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August 10, 2017

Maine ranks in Top 10 nationally in installed wind energy capacity

Maine ranked 8th nationally in annual installed wind energy capacity in 2016, according to a group of studies released Tuesday by the U.S. Department of Energy.

The state added 288 megawatts of utility-scale wind last year.

The three wind market reports highlight advancements in the U.S. wind industry's land-based utility, offshore and sectors.

Overall, America's wind industry added more than 8,200 MW of capacity last year, representing 27% of all energy capacity additions in 2016. Fourteen states now get more than 10% of their electricity from wind, with Maine ranking 10th in in-state generation of electricity from wind power at 13.9%.

"The wind industry continues to install significant amounts of new capacity, and supplied about 6% of total U.S. electricity in 2016," Acting Assistant Secretary for Energy Efficiency and Renewable Energy Daniel Simmons said in a written statement. "As our reports explain, a combination of federal subsidies, state mandates and technological advancements continue to help drive new wind capacity additions."

The report noted that wind additions have also been driven by improvements in the cost and performance of wind power technologies, yielding low power sales prices for utility, corporate and other purchasers. At the same time, the prospects for growth beyond the current production tax credit or PTC cycle remain uncertain, given declining federal tax support, expectations for low natural gas prices and modest electricity demand growth, it noted.

Wind blows strong in Maine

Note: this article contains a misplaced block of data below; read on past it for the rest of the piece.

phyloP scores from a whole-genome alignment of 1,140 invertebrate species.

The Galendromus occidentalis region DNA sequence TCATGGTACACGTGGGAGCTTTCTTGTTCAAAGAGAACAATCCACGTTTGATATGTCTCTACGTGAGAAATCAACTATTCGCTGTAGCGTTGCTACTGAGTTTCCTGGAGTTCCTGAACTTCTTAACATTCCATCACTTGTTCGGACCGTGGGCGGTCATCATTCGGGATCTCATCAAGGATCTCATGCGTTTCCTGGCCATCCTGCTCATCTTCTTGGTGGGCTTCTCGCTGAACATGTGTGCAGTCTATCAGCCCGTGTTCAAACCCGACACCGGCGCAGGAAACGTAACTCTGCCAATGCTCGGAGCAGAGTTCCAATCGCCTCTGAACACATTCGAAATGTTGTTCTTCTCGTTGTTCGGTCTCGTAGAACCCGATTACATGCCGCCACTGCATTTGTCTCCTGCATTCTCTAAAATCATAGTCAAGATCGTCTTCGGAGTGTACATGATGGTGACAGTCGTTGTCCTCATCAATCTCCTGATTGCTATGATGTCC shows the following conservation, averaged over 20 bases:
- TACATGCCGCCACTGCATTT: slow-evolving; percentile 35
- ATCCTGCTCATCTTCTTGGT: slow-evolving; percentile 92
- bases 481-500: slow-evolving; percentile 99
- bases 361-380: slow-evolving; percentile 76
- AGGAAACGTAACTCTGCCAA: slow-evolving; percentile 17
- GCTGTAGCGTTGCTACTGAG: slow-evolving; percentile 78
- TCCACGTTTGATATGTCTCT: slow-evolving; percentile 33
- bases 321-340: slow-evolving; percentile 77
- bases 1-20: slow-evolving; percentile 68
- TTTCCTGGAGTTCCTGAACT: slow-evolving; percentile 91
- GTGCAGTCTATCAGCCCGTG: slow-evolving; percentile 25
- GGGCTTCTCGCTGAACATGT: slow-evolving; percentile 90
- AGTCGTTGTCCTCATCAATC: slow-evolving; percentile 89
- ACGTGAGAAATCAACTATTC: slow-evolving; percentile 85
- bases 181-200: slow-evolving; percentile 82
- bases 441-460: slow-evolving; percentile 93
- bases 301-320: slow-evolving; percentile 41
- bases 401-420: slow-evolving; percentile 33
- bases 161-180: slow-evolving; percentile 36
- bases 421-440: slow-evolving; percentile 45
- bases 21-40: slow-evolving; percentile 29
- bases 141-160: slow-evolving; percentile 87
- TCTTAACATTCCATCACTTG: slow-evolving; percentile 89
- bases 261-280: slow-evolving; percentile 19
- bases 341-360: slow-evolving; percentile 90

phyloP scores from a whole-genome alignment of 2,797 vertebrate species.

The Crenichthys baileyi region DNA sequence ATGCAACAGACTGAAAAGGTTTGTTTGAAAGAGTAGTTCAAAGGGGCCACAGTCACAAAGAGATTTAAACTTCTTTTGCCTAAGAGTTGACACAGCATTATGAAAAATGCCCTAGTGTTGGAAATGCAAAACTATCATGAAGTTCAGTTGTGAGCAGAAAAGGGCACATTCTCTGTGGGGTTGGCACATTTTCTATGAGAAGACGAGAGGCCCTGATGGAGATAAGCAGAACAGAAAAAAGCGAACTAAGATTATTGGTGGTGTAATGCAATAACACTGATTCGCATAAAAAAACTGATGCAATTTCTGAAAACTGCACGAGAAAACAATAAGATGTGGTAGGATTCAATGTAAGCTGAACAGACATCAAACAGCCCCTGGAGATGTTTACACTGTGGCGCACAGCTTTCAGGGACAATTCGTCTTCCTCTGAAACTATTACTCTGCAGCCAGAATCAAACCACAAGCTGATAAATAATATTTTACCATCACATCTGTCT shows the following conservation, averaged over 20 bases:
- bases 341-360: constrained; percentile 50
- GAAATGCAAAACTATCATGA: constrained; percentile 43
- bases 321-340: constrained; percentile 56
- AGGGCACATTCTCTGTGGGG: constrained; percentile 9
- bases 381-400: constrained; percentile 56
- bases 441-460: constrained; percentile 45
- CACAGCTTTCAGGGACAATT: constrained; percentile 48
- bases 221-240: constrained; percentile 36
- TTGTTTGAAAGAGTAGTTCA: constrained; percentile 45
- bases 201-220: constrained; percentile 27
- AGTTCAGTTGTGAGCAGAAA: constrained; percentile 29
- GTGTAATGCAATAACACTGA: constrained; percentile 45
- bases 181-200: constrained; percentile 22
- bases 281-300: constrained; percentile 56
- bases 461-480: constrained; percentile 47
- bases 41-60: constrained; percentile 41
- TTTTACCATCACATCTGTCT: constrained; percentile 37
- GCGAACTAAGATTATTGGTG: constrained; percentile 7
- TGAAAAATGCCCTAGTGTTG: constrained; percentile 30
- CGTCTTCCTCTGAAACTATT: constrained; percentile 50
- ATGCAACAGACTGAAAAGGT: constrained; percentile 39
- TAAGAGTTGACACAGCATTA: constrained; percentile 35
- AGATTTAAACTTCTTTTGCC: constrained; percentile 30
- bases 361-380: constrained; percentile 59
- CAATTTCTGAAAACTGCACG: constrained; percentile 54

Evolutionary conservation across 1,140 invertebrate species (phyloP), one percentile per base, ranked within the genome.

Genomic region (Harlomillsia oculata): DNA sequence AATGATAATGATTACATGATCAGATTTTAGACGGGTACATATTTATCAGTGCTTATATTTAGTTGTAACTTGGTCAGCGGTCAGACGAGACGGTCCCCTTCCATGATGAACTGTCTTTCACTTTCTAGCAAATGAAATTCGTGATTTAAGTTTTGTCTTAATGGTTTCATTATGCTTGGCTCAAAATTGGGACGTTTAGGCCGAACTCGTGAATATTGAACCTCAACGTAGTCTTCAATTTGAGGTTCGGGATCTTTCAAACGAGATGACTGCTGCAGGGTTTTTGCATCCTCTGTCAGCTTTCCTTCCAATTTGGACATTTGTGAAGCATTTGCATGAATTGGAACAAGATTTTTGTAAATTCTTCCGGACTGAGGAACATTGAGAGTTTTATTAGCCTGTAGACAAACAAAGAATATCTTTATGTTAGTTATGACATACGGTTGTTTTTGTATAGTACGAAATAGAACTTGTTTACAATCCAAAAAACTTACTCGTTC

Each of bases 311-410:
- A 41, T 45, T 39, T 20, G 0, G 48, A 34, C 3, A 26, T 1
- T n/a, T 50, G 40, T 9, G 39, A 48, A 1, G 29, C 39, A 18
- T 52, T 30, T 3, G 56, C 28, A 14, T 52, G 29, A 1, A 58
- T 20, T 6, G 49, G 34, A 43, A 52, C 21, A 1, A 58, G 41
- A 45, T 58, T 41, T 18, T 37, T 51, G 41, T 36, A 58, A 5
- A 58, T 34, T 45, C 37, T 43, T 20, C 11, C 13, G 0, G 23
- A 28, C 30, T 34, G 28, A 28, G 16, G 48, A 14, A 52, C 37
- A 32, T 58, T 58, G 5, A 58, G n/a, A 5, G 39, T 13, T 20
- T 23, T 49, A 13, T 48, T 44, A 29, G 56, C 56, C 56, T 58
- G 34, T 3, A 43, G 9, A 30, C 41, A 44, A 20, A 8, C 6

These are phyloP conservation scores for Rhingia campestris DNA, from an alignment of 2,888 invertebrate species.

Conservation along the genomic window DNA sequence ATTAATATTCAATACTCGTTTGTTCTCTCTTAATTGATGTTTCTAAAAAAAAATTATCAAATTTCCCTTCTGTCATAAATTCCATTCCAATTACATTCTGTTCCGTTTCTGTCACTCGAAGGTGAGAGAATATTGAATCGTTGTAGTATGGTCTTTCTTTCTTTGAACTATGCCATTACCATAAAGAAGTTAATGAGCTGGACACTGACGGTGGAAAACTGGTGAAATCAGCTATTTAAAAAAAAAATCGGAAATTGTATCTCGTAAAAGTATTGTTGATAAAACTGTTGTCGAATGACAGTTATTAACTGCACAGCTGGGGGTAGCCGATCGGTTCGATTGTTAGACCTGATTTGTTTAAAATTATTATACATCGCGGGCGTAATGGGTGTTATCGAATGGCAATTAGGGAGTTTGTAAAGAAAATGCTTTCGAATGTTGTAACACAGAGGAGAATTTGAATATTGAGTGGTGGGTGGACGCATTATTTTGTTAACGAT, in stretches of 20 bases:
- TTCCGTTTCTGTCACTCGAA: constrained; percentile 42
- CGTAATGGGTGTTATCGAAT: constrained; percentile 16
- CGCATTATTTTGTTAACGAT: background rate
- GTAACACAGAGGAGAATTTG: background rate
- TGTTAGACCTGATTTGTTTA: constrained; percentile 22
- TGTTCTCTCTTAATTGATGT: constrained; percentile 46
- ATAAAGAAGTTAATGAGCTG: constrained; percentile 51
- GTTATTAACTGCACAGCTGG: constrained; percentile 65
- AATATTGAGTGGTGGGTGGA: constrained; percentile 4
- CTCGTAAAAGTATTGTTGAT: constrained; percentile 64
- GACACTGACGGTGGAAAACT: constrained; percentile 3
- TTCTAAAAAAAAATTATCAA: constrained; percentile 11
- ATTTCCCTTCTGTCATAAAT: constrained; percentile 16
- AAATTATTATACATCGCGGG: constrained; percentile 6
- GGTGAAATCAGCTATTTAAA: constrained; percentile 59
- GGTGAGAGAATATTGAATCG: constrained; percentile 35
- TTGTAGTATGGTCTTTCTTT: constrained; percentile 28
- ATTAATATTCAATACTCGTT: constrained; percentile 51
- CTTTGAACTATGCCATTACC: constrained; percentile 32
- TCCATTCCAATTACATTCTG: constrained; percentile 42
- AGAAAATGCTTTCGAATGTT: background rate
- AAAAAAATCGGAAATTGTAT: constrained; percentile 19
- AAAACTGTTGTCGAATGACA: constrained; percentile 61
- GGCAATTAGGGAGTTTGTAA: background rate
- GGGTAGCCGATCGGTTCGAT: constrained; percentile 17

Key findings from the "2016 Wind Technologies Market Report" by the DOE's Lawrence Berkeley National Laboratory in California are:

Utility-scale wind installations stand at more than 82 GW, enough to meet about 6.2% of U.S. end-use electricity demand in an average year.

In total, 40 states and Puerto Rico operated utility-scale wind projects in 2016; utility-scale wind came online in North Carolina in early 2017.

Maine ranked 8th nationwide in annual installed capacity for 2016, with 288 MW of utility-scale wind added last year.

The report also finds that wind energy continues to be sold at attractive prices through power purchase agreements, making this renewable energy source cost-competitive with traditional power sources such as natural gas in many parts of the country, especially when wind energy is sold at a fixed price over 20 years.

Maine is one of 14 states that produced more than 10% of in-state electricity generation from wind in 2016; Maine gets 13.9% of its electricity, or almost 1 out of every 7 kilowatts, from wind.

Wind energy currently supports a total of 101,738 jobs related to project development, siting, turbine manufacturing, transportation and other sectors, an increase of 32% from 2015 to 2016.